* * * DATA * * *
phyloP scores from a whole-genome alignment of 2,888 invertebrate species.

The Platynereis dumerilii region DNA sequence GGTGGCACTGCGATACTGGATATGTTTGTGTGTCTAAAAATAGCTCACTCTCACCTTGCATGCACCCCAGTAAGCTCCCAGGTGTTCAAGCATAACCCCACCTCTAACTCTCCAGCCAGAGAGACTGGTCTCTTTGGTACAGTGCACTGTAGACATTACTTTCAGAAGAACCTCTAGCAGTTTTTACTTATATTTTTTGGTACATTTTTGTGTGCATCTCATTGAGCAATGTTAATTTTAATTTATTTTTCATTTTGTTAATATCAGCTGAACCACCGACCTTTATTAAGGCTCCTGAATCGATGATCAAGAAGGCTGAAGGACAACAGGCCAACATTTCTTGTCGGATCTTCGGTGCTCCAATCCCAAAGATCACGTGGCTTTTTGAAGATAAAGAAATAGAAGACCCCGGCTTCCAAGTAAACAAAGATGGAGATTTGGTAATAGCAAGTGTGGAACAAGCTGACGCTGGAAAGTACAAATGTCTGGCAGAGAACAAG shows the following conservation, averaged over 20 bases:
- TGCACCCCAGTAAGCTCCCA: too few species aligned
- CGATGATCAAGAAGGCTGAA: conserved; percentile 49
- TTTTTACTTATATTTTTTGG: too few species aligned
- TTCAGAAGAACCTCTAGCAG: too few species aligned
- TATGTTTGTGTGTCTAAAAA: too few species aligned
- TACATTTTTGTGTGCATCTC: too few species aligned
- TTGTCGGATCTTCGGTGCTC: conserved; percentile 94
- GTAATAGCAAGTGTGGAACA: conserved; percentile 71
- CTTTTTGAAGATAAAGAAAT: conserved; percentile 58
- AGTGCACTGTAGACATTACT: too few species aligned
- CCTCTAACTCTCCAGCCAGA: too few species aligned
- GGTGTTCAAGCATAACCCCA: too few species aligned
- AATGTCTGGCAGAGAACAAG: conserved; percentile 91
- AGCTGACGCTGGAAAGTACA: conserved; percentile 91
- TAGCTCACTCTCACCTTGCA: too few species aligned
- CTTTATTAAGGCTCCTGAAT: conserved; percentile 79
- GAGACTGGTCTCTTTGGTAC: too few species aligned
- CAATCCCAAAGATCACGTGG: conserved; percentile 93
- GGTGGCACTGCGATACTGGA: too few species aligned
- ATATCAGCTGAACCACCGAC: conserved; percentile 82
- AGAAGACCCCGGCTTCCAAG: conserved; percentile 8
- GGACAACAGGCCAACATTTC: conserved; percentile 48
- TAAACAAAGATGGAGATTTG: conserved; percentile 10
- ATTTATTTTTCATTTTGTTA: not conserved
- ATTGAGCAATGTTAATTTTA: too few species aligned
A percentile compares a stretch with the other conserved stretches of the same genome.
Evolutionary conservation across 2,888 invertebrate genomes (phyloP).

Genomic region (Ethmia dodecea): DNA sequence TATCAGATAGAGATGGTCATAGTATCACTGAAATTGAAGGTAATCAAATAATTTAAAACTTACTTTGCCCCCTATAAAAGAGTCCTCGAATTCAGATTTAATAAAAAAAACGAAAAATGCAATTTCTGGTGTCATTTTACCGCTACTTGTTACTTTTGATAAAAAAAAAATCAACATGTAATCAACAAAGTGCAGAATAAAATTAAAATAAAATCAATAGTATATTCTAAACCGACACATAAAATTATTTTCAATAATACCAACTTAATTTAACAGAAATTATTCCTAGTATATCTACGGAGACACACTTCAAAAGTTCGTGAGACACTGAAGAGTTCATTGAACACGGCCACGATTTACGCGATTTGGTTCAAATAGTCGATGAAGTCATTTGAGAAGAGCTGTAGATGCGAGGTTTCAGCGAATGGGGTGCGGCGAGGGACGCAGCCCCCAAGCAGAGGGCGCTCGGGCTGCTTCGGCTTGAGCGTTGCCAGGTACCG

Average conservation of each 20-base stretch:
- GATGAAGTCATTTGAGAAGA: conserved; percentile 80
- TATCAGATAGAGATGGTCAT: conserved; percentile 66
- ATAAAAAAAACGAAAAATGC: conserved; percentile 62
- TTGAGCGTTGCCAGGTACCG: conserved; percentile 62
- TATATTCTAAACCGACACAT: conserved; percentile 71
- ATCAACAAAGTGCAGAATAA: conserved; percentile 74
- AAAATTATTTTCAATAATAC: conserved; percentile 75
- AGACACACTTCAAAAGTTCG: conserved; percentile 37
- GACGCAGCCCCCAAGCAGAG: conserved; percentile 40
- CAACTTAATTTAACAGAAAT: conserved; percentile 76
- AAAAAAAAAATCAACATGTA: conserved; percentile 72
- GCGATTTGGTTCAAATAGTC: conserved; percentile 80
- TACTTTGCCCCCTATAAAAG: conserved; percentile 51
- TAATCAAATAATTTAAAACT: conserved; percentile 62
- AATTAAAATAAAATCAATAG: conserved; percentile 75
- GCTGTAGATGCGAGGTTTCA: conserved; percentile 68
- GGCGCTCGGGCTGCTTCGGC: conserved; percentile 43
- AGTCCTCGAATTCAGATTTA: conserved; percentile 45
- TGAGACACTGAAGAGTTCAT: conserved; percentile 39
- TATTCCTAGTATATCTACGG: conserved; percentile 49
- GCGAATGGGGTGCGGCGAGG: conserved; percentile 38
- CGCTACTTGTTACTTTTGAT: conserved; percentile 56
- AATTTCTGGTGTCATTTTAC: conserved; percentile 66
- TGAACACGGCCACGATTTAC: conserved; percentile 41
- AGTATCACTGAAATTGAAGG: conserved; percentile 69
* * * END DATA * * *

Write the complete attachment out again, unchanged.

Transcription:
phyloP scores from a whole-genome alignment of 2,888 invertebrate species.

The Platynereis dumerilii region DNA sequence GGTGGCACTGCGATACTGGATATGTTTGTGTGTCTAAAAATAGCTCACTCTCACCTTGCATGCACCCCAGTAAGCTCCCAGGTGTTCAAGCATAACCCCACCTCTAACTCTCCAGCCAGAGAGACTGGTCTCTTTGGTACAGTGCACTGTAGACATTACTTTCAGAAGAACCTCTAGCAGTTTTTACTTATATTTTTTGGTACATTTTTGTGTGCATCTCATTGAGCAATGTTAATTTTAATTTATTTTTCATTTTGTTAATATCAGCTGAACCACCGACCTTTATTAAGGCTCCTGAATCGATGATCAAGAAGGCTGAAGGACAACAGGCCAACATTTCTTGTCGGATCTTCGGTGCTCCAATCCCAAAGATCACGTGGCTTTTTGAAGATAAAGAAATAGAAGACCCCGGCTTCCAAGTAAACAAAGATGGAGATTTGGTAATAGCAAGTGTGGAACAAGCTGACGCTGGAAAGTACAAATGTCTGGCAGAGAACAAG shows the following conservation, averaged over 20 bases:
- TGCACCCCAGTAAGCTCCCA: too few species aligned
- CGATGATCAAGAAGGCTGAA: conserved; percentile 49
- TTTTTACTTATATTTTTTGG: too few species aligned
- TTCAGAAGAACCTCTAGCAG: too few species aligned
- TATGTTTGTGTGTCTAAAAA: too few species aligned
- TACATTTTTGTGTGCATCTC: too few species aligned
- TTGTCGGATCTTCGGTGCTC: conserved; percentile 94
- GTAATAGCAAGTGTGGAACA: conserved; percentile 71
- CTTTTTGAAGATAAAGAAAT: conserved; percentile 58
- AGTGCACTGTAGACATTACT: too few species aligned
- CCTCTAACTCTCCAGCCAGA: too few species aligned
- GGTGTTCAAGCATAACCCCA: too few species aligned
- AATGTCTGGCAGAGAACAAG: conserved; percentile 91
- AGCTGACGCTGGAAAGTACA: conserved; percentile 91
- TAGCTCACTCTCACCTTGCA: too few species aligned
- CTTTATTAAGGCTCCTGAAT: conserved; percentile 79
- GAGACTGGTCTCTTTGGTAC: too few species aligned
- CAATCCCAAAGATCACGTGG: conserved; percentile 93
- GGTGGCACTGCGATACTGGA: too few species aligned
- ATATCAGCTGAACCACCGAC: conserved; percentile 82
- AGAAGACCCCGGCTTCCAAG: conserved; percentile 8
- GGACAACAGGCCAACATTTC: conserved; percentile 48
- TAAACAAAGATGGAGATTTG: conserved; percentile 10
- ATTTATTTTTCATTTTGTTA: not conserved
- ATTGAGCAATGTTAATTTTA: too few species aligned
A percentile compares a stretch with the other conserved stretches of the same genome.
Evolutionary conservation across 2,888 invertebrate genomes (phyloP).

Genomic region (Ethmia dodecea): DNA sequence TATCAGATAGAGATGGTCATAGTATCACTGAAATTGAAGGTAATCAAATAATTTAAAACTTACTTTGCCCCCTATAAAAGAGTCCTCGAATTCAGATTTAATAAAAAAAACGAAAAATGCAATTTCTGGTGTCATTTTACCGCTACTTGTTACTTTTGATAAAAAAAAAATCAACATGTAATCAACAAAGTGCAGAATAAAATTAAAATAAAATCAATAGTATATTCTAAACCGACACATAAAATTATTTTCAATAATACCAACTTAATTTAACAGAAATTATTCCTAGTATATCTACGGAGACACACTTCAAAAGTTCGTGAGACACTGAAGAGTTCATTGAACACGGCCACGATTTACGCGATTTGGTTCAAATAGTCGATGAAGTCATTTGAGAAGAGCTGTAGATGCGAGGTTTCAGCGAATGGGGTGCGGCGAGGGACGCAGCCCCCAAGCAGAGGGCGCTCGGGCTGCTTCGGCTTGAGCGTTGCCAGGTACCG

Average conservation of each 20-base stretch:
- GATGAAGTCATTTGAGAAGA: conserved; percentile 80
- TATCAGATAGAGATGGTCAT: conserved; percentile 66
- ATAAAAAAAACGAAAAATGC: conserved; percentile 62
- TTGAGCGTTGCCAGGTACCG: conserved; percentile 62
- TATATTCTAAACCGACACAT: conserved; percentile 71
- ATCAACAAAGTGCAGAATAA: conserved; percentile 74
- AAAATTATTTTCAATAATAC: conserved; percentile 75
- AGACACACTTCAAAAGTTCG: conserved; percentile 37
- GACGCAGCCCCCAAGCAGAG: conserved; percentile 40
- CAACTTAATTTAACAGAAAT: conserved; percentile 76
- AAAAAAAAAATCAACATGTA: conserved; percentile 72
- GCGATTTGGTTCAAATAGTC: conserved; percentile 80
- TACTTTGCCCCCTATAAAAG: conserved; percentile 51
- TAATCAAATAATTTAAAACT: conserved; percentile 62
- AATTAAAATAAAATCAATAG: conserved; percentile 75
- GCTGTAGATGCGAGGTTTCA: conserved; percentile 68
- GGCGCTCGGGCTGCTTCGGC: conserved; percentile 43
- AGTCCTCGAATTCAGATTTA: conserved; percentile 45
- TGAGACACTGAAGAGTTCAT: conserved; percentile 39
- TATTCCTAGTATATCTACGG: conserved; percentile 49
- GCGAATGGGGTGCGGCGAGG: conserved; percentile 38
- CGCTACTTGTTACTTTTGAT: conserved; percentile 56
- AATTTCTGGTGTCATTTTAC: conserved; percentile 66
- TGAACACGGCCACGATTTAC: conserved; percentile 41
- AGTATCACTGAAATTGAAGG: conserved; percentile 69